Kenya’s High Court has suspended the shutdown of three independent television stations, which were blocked earlier this week after they had planned to broadcast a contentious, symbolic “swearing in” ceremony for opposition leader Raila Odinga.
The country’s High Court ordered a 14-day suspension of the government’s shutdown — which affected stations NTV, Citizen and KTN TV — while a legal challenge can be heard, NTV said on Thursday.
“Government expected to restore NTV, Citizen TV & KTN News signals after High Court suspends switch off for 14 days pending case being heard,” the station wrote on Twitter.
The stations remained off the air on Thursday evening.
The shutdown came amid heightened tension in Kenya this week, as Odinga — who says last year’s presidential elections were rigged — declared himself the “people’s president”.
The opposition leader took an unofficial oath on Tuesday in a ceremony at Nairobi’s Uhuru Park.
The event took place three months after he boycotted a presidential election rerun.
The Kenyan interior ministry justified shutting down the stations because it said broadcasting the ceremony amounted to a “serious breach of security”.
The government also described the event as a “well-choreographed attempt to subvert or overthrow” President Uhuru Kenyatta.
Speaking to reporters on Thursday, Tom Mshindi, editor-in-chief of Kenya’s Nation Media Group, described the shutdown as “a sad moment for media freedom” in the country.
“We must stand very firm together because if we don’t . . . we will perish, we will go back to the days [that] we don’t want to even remember,” Mshindi said.
Meanwhile, the US on Thursday rejected Kenyan opposition leader Odinga’s “inauguration” as “people’s president”, while also criticising the authorities’ crackdown on several broadcasters that tried to cover it live.
Odinga held the swearing-in ceremony in Nairobi earlier this week with thousands of supporters in attendance, another challenge to President Uhuru Kenyatta’s re-election last year following two votes that the opposition claims were rigged.
Three of the country’s main private television channels had their live feeds of the event cut or blocked, but the country’s High Court allowed them to temporarily resume service on Thursday.
“The United States is gravely concerned by Kenyan opposition leader Raila Odinga’s ‘self-inauguration’ on January 30,” US State Department spokesperson Heather Nauert said in a statement.
“Grievances must be resolved through appropriate legal mechanisms,” said Nauert, who also criticised “the government’s action to shut down, intimidate, and restrict the media”.
Odinga, a veteran opposition leader, has refused to accept Kenyatta’s re-election, which came after a deeply-divisive 2017 polls season in which rights activists say at least 92 people were killed.
The first election was held on August 8, was won by Kenyatta and then annulled in a historic decision by the Supreme Court, which ordered a re-run on October 26.
Claiming the poll would not be fair, Odinga boycotted the second vote and Kenyatta won with 98 percent.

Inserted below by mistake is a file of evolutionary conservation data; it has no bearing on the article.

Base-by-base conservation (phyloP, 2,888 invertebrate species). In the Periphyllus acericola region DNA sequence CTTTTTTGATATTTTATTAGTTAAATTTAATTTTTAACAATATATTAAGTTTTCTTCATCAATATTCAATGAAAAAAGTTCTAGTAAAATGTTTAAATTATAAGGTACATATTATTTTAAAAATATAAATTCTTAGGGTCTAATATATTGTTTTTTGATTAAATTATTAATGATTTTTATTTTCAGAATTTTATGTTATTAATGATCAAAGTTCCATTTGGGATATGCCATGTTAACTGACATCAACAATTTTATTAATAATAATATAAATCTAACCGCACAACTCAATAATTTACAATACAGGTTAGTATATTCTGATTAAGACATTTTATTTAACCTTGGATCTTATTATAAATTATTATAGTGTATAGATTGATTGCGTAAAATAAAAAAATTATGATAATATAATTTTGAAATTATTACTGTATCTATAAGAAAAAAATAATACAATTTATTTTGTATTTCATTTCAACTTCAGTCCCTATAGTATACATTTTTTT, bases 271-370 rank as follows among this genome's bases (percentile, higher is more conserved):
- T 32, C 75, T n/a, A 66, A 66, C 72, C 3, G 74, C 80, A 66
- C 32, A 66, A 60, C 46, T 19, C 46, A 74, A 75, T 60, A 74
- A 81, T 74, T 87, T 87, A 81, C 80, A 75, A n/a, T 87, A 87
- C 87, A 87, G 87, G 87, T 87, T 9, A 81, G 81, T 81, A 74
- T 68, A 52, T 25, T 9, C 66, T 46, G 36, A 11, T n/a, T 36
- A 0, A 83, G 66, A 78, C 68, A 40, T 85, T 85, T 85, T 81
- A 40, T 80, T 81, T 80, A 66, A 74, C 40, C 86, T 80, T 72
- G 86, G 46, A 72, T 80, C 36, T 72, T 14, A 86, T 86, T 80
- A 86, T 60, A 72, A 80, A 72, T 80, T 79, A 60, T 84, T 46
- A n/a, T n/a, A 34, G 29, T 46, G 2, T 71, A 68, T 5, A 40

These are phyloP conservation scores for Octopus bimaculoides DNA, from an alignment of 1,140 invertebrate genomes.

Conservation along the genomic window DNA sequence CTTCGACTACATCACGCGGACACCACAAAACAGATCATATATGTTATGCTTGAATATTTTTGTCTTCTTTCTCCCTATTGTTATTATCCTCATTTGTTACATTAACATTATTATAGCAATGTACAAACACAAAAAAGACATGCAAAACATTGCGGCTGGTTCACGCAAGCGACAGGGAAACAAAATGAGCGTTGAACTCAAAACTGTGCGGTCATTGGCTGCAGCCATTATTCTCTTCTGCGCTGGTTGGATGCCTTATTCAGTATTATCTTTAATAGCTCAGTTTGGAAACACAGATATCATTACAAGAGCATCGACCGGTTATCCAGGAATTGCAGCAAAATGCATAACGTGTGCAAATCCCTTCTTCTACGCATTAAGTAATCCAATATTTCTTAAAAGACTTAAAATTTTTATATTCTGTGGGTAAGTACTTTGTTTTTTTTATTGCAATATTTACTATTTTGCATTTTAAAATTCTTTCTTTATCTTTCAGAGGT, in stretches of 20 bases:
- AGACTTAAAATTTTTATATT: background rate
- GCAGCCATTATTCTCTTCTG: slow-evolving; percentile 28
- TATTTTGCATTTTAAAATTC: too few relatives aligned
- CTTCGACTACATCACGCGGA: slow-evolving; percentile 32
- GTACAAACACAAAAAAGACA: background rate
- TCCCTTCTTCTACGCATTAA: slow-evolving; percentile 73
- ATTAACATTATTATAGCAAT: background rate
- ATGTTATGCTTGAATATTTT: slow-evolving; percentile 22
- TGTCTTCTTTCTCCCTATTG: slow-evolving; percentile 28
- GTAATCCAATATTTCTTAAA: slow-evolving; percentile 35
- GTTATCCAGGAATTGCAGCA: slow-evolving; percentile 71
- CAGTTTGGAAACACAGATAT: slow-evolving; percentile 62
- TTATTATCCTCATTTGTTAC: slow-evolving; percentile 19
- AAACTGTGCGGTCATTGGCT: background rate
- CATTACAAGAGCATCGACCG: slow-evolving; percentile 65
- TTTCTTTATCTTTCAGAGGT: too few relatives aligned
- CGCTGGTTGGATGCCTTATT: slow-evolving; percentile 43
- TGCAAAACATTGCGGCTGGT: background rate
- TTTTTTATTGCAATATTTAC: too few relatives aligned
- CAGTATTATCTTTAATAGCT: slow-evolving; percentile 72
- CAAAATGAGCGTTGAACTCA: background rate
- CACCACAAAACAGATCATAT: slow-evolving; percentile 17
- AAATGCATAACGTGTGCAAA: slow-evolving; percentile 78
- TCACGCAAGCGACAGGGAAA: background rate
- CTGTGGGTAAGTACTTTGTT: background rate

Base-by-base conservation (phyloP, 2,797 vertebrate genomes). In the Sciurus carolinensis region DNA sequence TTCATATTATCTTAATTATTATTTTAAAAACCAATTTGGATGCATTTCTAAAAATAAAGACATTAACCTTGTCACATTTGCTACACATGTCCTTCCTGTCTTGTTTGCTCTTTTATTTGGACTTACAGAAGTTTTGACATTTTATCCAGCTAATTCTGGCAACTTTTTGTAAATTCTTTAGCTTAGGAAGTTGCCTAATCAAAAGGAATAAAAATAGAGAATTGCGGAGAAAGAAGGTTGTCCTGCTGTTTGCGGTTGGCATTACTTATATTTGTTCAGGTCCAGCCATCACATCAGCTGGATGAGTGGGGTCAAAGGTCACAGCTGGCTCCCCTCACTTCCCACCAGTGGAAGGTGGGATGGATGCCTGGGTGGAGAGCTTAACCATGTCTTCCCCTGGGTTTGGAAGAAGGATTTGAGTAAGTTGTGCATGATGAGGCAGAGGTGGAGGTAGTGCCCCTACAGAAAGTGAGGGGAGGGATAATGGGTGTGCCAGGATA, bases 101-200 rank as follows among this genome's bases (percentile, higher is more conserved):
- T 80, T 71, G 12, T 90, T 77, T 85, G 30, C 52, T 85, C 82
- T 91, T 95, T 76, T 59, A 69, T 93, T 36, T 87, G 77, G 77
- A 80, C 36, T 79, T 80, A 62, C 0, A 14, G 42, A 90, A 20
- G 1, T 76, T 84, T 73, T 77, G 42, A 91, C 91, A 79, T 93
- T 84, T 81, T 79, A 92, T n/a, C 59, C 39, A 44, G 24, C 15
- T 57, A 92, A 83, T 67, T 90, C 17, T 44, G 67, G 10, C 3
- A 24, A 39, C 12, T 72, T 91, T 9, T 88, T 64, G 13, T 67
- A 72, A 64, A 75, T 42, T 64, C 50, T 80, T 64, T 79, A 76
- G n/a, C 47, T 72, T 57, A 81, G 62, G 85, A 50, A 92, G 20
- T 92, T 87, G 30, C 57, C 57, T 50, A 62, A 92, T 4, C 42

Kenyan police yesterday arrested an outspoken member of the opposition, Miguna Miguna, in a dawn raid on his Nairobi home, police and his party said.
Armed officers used explosives to break down the door before arresting Miguna, a witness said.
“There were several blasts heard at his home before he was finally taken out,” said a neighbour who did not want to be named.
Miguna is a provocative firebrand who attended the Tuesday mock swearing-in of opposition leader Raila Odinga as the “people’s president”, in defiance of last year’s election that saw Uhuru Kenyatta win a second term.
On Thursday he goaded police, daring them to arrest him saying he had signed Odinga’s oath, “So if you want to take me to court for doing my job, come baby come!”
He also urged supporters to “take down portraits of illegitimate president Kenyatta” and burn them.
Miguna’s arrest follows that of TJ Kajwang, a lawyer and MP who was arrested on Wednesday and is due to be charged with treason and unlawful assembly.
Both men played prominent roles in the mock swearing-in, flanking Odinga as he took an oath while clutching a Bible, Miguna is his trademark kufi cap and Kajwang in a judge’s robe and wig.
Their presence was particularly important given the absence of all three of Odinga’s partners in the National Super Alliance (NASA) coalition.
While Miguna lost in his bid to become governor of Nairobi last year and holds no official position within NASA, he is the self-styled “general” of the party’s “National Resistance Movement” wing which is tasked with implementing a threatened programme of civil disobedience and boycotts.
Following Odinga’s pretend inauguration Kenya’s government designated the NRM as an “organised criminal group”.
Yesterday’s arrest is the latest twist in the long saga of Kenya’s disputed elections which saw the Supreme Court annul the result of the initial August poll and Odinga boycott the October rerun.
Odinga insists he is the real winner and therefore the legitimate president of Kenya. — AFP
Article Source: The Chronicle